Our whole faith might have been different if he’d used a chariot or a car! Instead, on foot, meant there was time to see things– the needs of a beggar abandoned by the side of the road or the importance and transience of the lilies in the field and the sparrows in the air. If he’d been moving quicker, say to reach more people, the littler things in life might have become a blur to him. Moving slowly, they became apparent and came into focus.
Sometimes he was walking to get somewhere. Sometimes his walking seemed more serendipitous — walking only for whom or what he’d encounter along the way.
For his followers, going with him was the point, even if he was a sort of moving destination.
Jesus took his time. Never traveled faster than four miles an hour. He found his whole, holy, expansive world within a couple of hundred miles, about the size of New Jersey.
Maybe for those of us who wish to follow him, his pace is a good model for our practice.
Not everyone can walk, but most of us can. It’s both one of the most easily available spiritual practices and a good model for all the rest. All it takes is a decision to walk with awareness. Try sandals. Or barefoot.
Where you are going is not the point. To detach the walking from a destination is both the best way to notice God’s signposts along the way as well as to begin to experience how walking is a spiritual model for other practices. Don’t get caught up in where you have been or race ahead to where you want to end up. Instead, look down at your feet to see “here is where I am supposed to be!”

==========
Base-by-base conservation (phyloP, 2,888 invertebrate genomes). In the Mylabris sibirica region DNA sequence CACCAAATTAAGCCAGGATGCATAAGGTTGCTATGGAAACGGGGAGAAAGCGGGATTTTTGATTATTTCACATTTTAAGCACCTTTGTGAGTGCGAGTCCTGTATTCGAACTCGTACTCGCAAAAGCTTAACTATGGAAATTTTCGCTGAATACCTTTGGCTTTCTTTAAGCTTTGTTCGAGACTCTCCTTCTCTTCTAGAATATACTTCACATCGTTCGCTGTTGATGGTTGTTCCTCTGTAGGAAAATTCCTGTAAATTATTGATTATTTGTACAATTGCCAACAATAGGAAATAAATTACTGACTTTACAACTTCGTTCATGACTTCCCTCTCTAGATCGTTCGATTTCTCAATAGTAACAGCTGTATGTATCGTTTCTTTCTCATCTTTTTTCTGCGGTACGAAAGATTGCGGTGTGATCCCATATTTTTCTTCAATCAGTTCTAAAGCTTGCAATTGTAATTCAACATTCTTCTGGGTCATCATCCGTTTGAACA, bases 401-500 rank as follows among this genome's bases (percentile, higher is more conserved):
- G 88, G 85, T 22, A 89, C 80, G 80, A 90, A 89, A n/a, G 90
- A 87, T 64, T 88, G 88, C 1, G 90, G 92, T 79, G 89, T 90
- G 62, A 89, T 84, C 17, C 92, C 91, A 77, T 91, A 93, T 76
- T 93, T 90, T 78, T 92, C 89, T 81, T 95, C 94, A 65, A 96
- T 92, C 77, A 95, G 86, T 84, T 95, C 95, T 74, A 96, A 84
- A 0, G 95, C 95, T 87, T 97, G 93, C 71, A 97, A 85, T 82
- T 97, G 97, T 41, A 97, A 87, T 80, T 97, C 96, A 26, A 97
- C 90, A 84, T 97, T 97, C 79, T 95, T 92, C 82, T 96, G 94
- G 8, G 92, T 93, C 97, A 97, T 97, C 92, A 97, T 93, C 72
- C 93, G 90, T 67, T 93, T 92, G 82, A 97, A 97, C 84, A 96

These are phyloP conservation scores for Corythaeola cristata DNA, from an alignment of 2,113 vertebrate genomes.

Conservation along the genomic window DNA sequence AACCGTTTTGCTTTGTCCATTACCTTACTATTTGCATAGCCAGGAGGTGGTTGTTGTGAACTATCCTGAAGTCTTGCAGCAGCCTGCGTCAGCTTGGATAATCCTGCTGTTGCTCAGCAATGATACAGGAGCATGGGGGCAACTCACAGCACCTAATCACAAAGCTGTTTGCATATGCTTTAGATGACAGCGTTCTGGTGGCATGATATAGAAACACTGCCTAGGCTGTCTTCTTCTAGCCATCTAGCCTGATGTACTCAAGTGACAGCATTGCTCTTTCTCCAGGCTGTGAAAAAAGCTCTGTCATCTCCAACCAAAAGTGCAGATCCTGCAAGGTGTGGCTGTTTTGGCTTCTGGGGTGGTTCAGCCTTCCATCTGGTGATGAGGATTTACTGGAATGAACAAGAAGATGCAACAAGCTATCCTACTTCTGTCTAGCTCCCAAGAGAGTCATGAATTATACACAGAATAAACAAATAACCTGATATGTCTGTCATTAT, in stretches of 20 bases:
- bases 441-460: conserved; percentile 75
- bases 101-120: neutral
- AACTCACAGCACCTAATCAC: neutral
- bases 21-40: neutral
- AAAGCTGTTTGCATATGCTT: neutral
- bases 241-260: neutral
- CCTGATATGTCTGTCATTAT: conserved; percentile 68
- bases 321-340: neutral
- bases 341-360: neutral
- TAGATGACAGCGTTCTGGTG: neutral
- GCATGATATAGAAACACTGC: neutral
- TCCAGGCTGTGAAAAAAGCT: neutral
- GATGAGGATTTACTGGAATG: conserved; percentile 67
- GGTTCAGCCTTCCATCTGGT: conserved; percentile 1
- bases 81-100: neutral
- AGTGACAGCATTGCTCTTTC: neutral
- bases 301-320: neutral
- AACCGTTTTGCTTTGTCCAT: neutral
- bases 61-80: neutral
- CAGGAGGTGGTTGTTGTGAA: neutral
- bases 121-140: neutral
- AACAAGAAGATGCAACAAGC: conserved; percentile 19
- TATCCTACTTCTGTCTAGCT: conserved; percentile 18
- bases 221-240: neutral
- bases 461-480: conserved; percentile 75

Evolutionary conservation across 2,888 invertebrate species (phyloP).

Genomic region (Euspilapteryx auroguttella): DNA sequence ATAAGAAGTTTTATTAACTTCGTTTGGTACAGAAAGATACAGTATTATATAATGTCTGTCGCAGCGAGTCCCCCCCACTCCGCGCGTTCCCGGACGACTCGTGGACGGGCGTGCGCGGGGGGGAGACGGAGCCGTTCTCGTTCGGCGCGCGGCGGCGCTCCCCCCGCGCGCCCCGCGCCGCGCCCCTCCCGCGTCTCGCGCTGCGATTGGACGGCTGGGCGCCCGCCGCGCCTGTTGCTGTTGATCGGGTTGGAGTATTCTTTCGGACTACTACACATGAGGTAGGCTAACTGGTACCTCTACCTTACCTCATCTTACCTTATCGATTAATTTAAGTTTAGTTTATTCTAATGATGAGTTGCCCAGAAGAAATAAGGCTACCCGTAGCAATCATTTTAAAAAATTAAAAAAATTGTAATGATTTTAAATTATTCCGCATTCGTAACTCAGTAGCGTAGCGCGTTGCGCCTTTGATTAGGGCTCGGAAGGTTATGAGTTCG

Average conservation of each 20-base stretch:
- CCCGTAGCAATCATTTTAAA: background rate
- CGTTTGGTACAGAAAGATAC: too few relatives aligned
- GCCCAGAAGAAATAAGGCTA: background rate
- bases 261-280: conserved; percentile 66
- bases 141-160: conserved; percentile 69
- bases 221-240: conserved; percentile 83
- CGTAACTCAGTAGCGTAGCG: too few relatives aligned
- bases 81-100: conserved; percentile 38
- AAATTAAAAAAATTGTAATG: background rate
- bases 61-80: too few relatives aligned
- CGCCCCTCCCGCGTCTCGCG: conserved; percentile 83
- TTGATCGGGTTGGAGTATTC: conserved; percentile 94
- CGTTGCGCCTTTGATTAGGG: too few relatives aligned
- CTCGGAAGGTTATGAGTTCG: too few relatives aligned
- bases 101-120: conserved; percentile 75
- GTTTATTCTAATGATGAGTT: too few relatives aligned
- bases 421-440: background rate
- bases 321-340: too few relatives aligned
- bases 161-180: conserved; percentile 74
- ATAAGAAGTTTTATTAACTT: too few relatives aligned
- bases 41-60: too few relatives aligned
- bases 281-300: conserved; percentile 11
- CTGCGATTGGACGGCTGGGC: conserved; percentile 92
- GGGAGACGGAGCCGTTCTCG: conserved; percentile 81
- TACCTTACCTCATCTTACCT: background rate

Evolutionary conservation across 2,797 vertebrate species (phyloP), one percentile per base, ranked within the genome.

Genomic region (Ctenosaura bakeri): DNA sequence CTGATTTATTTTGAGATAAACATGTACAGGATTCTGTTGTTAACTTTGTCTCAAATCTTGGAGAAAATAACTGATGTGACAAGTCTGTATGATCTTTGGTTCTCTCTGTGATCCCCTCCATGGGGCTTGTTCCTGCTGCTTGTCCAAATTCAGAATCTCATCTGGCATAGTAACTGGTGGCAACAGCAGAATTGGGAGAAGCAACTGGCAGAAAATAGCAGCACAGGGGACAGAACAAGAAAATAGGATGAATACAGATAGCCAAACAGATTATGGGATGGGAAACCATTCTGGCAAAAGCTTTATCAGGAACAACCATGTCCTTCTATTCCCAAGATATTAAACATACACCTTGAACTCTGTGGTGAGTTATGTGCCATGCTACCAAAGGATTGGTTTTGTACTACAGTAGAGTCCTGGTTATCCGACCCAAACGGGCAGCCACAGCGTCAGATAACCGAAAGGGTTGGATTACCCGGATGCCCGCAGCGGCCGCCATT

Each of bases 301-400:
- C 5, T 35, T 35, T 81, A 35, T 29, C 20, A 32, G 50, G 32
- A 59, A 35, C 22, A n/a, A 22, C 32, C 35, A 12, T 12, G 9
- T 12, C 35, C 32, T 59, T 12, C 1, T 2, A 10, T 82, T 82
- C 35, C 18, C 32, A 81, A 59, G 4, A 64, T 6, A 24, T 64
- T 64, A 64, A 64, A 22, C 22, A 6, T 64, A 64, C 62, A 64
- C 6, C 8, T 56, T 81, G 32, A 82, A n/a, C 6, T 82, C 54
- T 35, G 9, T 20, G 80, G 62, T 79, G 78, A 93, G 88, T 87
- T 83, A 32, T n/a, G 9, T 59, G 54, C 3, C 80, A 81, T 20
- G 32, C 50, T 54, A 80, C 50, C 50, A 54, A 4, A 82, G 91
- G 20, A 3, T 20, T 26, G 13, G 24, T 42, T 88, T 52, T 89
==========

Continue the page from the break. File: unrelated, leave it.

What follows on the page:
Notice the hills and the rough patches. Enjoy the smooth places. And when you are tired. Or feel strong. Look around and notice where you are. Who is nearby. How do you engage with them. Are you feeling lost. Or challenged. Or bored. Feel the muscles in the back of your legs. The air you take into your lungs. The soreness in your feet. Or the bounce in your step.
You cannot really fail at a spiritual practice, because it’s about becoming more aware of yourself in your world at a certain time. In that sense, whatever you experience is right. Even if it feels like it’s not working. Keep walking! Because that’s what and how you learn about yourself, the others you pass on the journey and God!
Vaya con Dios, and see you in church,